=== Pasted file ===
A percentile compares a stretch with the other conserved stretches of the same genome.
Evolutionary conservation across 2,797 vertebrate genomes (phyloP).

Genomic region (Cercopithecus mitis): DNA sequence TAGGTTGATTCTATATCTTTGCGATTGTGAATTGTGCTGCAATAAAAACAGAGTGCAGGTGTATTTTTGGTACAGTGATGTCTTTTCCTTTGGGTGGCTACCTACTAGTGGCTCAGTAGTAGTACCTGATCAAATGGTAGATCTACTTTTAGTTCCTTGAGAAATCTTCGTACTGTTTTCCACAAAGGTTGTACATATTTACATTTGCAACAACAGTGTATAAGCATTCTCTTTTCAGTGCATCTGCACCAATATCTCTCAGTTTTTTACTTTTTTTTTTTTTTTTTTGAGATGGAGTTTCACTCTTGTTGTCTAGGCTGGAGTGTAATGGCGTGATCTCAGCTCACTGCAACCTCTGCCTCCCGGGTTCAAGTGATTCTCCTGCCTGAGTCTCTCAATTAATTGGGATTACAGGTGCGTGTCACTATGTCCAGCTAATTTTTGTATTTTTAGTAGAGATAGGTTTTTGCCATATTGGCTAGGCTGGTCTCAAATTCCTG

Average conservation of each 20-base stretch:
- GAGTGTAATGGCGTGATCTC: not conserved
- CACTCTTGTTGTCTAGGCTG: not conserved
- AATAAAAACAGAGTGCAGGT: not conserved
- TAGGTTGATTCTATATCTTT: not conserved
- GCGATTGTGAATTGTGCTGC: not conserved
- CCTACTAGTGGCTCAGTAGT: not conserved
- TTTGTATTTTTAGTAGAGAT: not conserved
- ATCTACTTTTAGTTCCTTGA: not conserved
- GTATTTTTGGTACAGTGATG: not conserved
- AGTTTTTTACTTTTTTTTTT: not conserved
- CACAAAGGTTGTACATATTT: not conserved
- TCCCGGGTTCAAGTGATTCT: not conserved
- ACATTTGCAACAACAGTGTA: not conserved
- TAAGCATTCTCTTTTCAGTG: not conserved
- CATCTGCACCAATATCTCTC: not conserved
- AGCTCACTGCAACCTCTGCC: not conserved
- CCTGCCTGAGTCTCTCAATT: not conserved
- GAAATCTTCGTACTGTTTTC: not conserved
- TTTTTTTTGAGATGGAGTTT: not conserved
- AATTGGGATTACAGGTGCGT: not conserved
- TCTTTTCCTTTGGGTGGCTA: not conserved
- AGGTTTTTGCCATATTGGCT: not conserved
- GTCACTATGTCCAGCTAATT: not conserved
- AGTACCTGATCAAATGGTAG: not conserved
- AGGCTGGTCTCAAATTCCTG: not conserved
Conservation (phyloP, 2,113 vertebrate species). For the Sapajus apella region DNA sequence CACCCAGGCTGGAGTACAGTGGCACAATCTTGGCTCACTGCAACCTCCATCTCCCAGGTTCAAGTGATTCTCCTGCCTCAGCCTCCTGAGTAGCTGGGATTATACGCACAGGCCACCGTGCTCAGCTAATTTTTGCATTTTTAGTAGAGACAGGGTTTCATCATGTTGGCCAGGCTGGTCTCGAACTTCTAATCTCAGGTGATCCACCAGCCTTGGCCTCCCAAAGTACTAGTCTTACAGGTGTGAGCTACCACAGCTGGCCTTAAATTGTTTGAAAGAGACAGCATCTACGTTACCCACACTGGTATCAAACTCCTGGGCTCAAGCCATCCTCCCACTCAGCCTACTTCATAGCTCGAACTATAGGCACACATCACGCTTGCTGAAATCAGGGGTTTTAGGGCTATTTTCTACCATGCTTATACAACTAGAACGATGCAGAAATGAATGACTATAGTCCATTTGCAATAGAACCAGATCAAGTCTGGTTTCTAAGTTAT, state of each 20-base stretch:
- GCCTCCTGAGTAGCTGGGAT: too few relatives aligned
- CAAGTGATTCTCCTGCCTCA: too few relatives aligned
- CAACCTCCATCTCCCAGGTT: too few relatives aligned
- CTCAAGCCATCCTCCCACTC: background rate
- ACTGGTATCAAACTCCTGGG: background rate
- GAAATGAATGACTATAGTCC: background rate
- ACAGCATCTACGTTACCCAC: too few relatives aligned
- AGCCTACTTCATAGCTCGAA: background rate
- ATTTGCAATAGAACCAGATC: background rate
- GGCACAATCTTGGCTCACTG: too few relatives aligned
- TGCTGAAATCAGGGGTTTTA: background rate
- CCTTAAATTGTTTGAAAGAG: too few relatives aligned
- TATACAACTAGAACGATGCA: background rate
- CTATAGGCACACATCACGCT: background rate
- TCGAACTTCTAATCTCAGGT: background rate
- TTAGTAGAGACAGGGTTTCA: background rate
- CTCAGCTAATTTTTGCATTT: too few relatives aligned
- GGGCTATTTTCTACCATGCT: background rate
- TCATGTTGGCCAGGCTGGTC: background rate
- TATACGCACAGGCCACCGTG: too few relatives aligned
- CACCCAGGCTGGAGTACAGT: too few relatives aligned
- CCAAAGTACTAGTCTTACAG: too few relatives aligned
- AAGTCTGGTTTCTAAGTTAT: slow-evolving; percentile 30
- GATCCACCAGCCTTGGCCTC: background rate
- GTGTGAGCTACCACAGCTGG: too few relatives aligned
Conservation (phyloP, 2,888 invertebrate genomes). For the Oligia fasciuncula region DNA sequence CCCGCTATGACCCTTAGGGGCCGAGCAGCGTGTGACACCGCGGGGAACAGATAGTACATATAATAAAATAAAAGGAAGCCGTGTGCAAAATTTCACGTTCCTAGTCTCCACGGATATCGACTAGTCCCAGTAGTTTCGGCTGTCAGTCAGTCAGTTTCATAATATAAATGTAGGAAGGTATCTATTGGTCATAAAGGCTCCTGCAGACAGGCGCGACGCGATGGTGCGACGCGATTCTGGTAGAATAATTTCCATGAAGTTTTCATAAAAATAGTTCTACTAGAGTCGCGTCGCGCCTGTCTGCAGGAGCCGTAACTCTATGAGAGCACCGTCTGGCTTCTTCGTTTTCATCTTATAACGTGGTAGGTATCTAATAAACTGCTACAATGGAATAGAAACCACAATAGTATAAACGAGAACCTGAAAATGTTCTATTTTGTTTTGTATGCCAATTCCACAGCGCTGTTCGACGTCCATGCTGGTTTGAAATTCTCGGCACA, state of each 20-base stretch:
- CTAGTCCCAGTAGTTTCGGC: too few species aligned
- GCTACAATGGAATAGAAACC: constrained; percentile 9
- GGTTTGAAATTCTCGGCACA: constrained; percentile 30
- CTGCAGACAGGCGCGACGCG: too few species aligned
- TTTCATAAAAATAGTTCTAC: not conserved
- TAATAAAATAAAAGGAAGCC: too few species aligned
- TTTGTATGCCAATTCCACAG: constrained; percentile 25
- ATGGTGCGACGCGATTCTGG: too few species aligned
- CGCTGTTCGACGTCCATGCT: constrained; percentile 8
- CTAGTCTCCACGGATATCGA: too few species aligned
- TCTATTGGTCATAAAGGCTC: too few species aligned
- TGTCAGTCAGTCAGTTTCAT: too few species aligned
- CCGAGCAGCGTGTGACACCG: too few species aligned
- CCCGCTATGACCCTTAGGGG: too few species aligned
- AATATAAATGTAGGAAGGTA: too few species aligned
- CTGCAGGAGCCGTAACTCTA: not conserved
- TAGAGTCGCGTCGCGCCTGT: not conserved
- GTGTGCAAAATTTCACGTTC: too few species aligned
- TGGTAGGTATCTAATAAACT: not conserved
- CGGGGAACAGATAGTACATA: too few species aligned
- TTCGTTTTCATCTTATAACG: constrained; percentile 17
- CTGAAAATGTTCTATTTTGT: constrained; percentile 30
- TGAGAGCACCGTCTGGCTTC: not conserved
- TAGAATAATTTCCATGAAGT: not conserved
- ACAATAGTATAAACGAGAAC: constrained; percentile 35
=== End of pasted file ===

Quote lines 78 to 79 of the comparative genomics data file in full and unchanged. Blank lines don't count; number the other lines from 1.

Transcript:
- CTGAAAATGTTCTATTTTGT: constrained; percentile 30
- TGAGAGCACCGTCTGGCTTC: not conserved